Impact of fintechs is over-hyped: NCPA


Financial technology disruptors will have “far less” of an impact on the lending space over the next few years, according to Phil Johns, CEO of the National Credit Providers Association.

Financial technology disruptors will have “far less” of an impact on the lending space over the next few years than originally perceived, according to Phil Johns, chief executive officer of the National Credit Providers Association of Australia.

Speaking to FST Media, Johns’ comments come in response to claims made by MoneyMe chief executive and co-founder, Clayton Howes, who said traditional lending business models were based on overpriced fees and charges and that the growing prominence of fintechs will result in a “fairer” and “more competitive” market for small-amount consumer loans in Australia.

“We continue to hear fintechs talking up their firms but the market [will] now start to level out from the online lending expansion which started some years ago,” Johns said.

“As a new startup you have all these hypothetical ‘telephone number’ predictions which are not entirely accurate. It is clear fintechs have their place, like all online segments of any industry, but I believe they may have far less impact than they think moving forward.”

Johns argued that the provision of a more competitive market for small-amount consumer loans was only applicable for online lending and should not be misconstrued to be reflective of the lending market as a whole.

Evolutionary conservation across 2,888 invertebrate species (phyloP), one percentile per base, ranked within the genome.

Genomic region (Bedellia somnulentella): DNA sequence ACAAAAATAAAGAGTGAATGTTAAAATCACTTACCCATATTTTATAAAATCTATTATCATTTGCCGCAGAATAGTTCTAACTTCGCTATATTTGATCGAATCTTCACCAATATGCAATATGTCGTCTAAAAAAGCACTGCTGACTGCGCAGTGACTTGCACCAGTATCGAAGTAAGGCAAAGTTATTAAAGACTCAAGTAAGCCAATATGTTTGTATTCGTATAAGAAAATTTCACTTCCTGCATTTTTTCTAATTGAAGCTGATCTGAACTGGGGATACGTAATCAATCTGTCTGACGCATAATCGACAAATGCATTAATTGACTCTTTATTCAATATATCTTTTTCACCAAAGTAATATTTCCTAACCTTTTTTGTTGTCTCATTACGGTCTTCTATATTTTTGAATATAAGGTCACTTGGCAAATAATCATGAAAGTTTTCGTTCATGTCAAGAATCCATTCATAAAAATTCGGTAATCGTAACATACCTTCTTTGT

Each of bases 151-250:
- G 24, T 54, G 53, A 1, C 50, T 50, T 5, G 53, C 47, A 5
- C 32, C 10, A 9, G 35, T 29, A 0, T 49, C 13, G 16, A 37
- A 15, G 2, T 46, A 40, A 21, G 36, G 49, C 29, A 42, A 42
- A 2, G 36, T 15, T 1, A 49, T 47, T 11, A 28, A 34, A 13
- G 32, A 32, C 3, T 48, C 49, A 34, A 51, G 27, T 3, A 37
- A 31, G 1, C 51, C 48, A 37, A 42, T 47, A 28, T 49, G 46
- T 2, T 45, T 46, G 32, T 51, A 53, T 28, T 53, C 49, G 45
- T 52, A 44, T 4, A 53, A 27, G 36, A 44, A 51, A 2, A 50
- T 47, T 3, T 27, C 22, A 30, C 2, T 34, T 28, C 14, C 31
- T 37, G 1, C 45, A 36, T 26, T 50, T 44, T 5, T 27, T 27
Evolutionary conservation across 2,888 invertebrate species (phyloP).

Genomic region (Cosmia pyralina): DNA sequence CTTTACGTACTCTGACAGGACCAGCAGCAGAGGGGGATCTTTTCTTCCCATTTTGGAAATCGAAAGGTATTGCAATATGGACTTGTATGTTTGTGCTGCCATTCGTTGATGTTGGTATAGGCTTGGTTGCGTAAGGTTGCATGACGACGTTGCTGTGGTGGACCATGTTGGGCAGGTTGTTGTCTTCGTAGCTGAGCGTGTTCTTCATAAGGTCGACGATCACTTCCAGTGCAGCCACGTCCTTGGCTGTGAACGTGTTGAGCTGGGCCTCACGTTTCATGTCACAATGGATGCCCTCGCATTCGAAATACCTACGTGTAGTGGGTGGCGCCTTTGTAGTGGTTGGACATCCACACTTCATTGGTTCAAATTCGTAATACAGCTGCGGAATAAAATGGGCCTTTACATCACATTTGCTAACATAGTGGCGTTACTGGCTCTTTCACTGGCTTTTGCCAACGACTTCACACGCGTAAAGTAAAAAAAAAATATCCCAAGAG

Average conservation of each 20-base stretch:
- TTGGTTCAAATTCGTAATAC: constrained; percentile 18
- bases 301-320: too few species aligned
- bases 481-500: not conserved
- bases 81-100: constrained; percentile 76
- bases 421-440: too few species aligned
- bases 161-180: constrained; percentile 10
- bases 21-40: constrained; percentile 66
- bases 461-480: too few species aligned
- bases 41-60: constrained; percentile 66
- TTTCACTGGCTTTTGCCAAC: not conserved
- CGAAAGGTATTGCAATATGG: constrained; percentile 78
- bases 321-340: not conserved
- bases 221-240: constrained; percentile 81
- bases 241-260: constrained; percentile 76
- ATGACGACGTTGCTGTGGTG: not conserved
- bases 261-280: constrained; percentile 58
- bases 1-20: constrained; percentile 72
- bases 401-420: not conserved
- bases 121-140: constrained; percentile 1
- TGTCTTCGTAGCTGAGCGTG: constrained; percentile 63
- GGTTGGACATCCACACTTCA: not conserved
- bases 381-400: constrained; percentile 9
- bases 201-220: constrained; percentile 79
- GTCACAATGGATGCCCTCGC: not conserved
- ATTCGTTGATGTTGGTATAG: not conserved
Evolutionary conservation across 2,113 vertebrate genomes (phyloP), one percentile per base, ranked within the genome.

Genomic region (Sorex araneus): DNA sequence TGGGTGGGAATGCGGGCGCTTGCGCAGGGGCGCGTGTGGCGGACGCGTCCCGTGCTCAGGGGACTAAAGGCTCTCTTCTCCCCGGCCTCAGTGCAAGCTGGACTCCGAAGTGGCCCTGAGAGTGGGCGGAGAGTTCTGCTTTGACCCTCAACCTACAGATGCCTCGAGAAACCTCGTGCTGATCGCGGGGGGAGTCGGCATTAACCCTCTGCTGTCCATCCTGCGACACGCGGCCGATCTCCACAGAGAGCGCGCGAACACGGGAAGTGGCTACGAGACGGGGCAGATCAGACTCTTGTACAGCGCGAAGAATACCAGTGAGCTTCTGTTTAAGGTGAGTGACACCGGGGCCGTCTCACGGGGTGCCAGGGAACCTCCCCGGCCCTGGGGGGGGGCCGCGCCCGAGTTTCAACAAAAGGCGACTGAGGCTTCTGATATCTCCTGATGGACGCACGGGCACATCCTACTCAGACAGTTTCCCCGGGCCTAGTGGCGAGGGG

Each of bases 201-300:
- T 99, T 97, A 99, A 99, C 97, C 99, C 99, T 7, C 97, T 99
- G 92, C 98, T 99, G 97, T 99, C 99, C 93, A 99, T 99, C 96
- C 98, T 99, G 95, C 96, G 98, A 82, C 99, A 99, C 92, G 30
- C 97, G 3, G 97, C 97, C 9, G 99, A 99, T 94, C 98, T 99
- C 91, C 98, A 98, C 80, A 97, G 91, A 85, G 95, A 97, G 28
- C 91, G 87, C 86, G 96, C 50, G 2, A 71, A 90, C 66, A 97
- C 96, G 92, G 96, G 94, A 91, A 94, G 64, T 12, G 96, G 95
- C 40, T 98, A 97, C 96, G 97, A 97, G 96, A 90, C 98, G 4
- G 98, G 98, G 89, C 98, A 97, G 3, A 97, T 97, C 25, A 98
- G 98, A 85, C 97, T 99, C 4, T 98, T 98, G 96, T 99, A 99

“It is not unexpected or anything new that online providers have cheaper credit offerings as they do not operate bricks and mortar outlets with the associated costs – which [are] only beneficial for online users,” Johns said.

“As we know, cheap online prices do not drive down retail prices.”

According to Johns, physical touchpoints remain the primary channels for customer interaction and retention in the “increasingly saturated” domain of Small Amount Credit Contract providers.

“We represent the majority of lenders, who are represented under the National Consumer Credit Protection Act 2009 and from what we can see the majority of consumers who use Small Amount Credit Contracts still walk through the door of [a] building talk to a human,” he said.

“Obviously as the older generations who use our product age, eventually we will see more and more fintechs emerging. [However], the uptake of online [lending] appears to be flattening out in our market now.”